Dirt on Conservation: Trees do more than provide shade


Under the shelter of my porch, I watched as a gray squirrel corralled her three babies up a maple tree. The expression “like herding cats” came to mind, and I smiled at mama’s dedication and instinctual commitment to protect her young.

Within minutes, they scrambled up high into the maple’s branches and the family disappeared into the clump of leaves that served as their nest.

It was just in time. Seconds later, a thunderstorm crashed through releasing colossal quantities of water onto the unsuspecting woodlot. Yet the squirrel family stayed safe and dry beneath the green umbrella of the maple tree’s canopy.

Retain the rain

At some time in our lives, most of us have also retreated to the trees for the protection of their leaves and branches, attempting to dodge the drops when rain showers took us by surprise.

Indeed the canopy created by trees is incredibly effective at slowing the rate of rainfall, stopping drops “in their tracks,” and reducing the impacts of a hard rain.
While we appreciate trees for their shelter and their shade (among countless other benefits), rarely do we quantify the value that trees give us in this capacity. Often overlooked is the fact that trees also ensure cleaner water! More and more, however, the critical role of trees in storm water management (and municipal budgets) is soaking in.

Trees: At your service

Aside from keeping you dry in a sudden downpour, the collective action of tree leaves, branches, bark, and roots retains large volumes of water and provides amazing services. The tree’s “magic” works in the following ways:
• The leaves intercept and slow rainfall and also store and release water into the atmosphere through evapotranspiration.
• The roots increase infiltration and storage, reduce erosion by holding soil in place, and take up nutrients and pollutants from the soil and water.
• The leaf litter builds healthy soil, increases the soil’s water-holding capacity, and helps replenish groundwater.

Show me the money

While it is easy to place a monetary value on tree products, calculating the environmental benefits and ecosystem services that trees provide is much more challenging.
Fortunately, the U.S. Forest Service and many major partners have developed a state-of-the-art software suite that quantifies the structure of community trees and their environmental services.

Known as i-Tree, these tools enable users to easily and accurately find the dollar value of the benefits provided by urban trees and offer research-based guidance.
The i-Tree tools provide calculations on a species basis with consideration to many variables including seasonal conditions, storm durations, and geography.

To determine the annual benefits and storm water gallons retained by one of your trees, just enter the tree species, zip code, and diameter into the benefits calculator (see www.treebenefits.com/calculator/).

Depending on the tree species and size, a single tree can store 100 gallons of rainfall or more, until it becomes saturated after a one to two inch rain event.
That sugar maple tree where the squirrels live, for example, has a diameter of only 12 inches but can intercept as much as 1,100 gallons of storm water every year. Now zoom out from that single tree and multiply all of the trees in a community… and the amount of rainwater captured and filtered increases significantly.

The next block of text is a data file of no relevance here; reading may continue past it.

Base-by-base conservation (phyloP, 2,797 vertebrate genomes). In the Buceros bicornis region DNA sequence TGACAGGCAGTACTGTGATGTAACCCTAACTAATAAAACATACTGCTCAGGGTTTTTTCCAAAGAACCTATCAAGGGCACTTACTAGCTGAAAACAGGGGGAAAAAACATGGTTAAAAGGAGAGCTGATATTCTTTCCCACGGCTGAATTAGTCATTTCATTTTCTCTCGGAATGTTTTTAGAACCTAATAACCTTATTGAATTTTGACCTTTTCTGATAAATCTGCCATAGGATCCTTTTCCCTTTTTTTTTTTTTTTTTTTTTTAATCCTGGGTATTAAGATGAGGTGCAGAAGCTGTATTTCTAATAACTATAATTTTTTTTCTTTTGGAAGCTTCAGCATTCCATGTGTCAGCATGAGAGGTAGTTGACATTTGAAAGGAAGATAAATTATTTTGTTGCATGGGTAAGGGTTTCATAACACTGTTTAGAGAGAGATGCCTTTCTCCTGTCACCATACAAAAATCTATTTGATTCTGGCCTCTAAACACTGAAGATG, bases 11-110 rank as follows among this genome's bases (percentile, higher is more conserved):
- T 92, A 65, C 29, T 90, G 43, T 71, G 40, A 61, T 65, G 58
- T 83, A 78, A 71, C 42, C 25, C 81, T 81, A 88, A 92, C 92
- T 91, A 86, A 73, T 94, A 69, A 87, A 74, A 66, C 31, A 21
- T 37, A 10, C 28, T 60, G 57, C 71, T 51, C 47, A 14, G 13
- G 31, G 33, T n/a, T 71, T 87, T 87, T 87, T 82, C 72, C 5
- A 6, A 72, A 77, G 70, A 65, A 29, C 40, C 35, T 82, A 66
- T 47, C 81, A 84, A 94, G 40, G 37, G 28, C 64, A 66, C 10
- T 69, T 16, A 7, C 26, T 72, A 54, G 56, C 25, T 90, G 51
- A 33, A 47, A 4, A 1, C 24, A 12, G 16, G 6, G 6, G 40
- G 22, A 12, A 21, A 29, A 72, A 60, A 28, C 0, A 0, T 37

In fact, an urban forest can reduce annual runoff by an estimated 2-7%. Studies have shown that when trees are combined with other natural landscaping like native plants, the amount of storm water runoff in residential developments decreases by 65%.

Drop by drop retention amounts to significant dollar savings when trees are incorporated into community storm water management. The reduction of water running through our storm drains and ditches after a storm results in less expensive infrastructure needed in our communities and ultimately cleaner water reaching our rivers and lakes.

Branch out

Make this your year to “branch out” by learning more about the trees in your yard and around you. The Geauga Soil and Water Conservation District (SWCD) along with five other districts in northeast Ohio are “Taking Root for Clean Water!”

This initiative promotes the use of trees and native plants for storm water management, nutrient reduction, and improved water quality throughout seven contiguous counties.

Fall event

As part of the Northeast Ohio Public Involvement and Public Education (NEO PIPE) work group and with the help of a grant through ODNR Division of Soil and Water Resources, this project will include tree plantings, publications, and a special regional event from 5:30 p.m. – 8 p.m. Sept. 26 at the West Creek Reservation in Parma.

All are invited to Cleveland Metroparks’ brand new facility showcasing urban watershed stewardship techniques.

Participants will learn about countless benefits of native plants and trees and how communities are incorporating trees into storm water management. Explore tree species on a guided hike and see how this living laboratory demonstrates real-world solutions for storm water and pollution control.
You can also join Geauga SWCD and Geauga County Master Gardeners to learn about a variety of tree topics from backyard landscaping to tree maintenance by attending More Trees, Please from 10 a.m. – 12:30 p.m. Oct. 12 at the West Woods Nature Center in Novelty.

For more information on any of these programs, visit www.geaugaswcd.com or call 440-834-1122 ext. 2.


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Gail Prunty is the education/communications specialist for the Geauga Soil and Water Conservation District.



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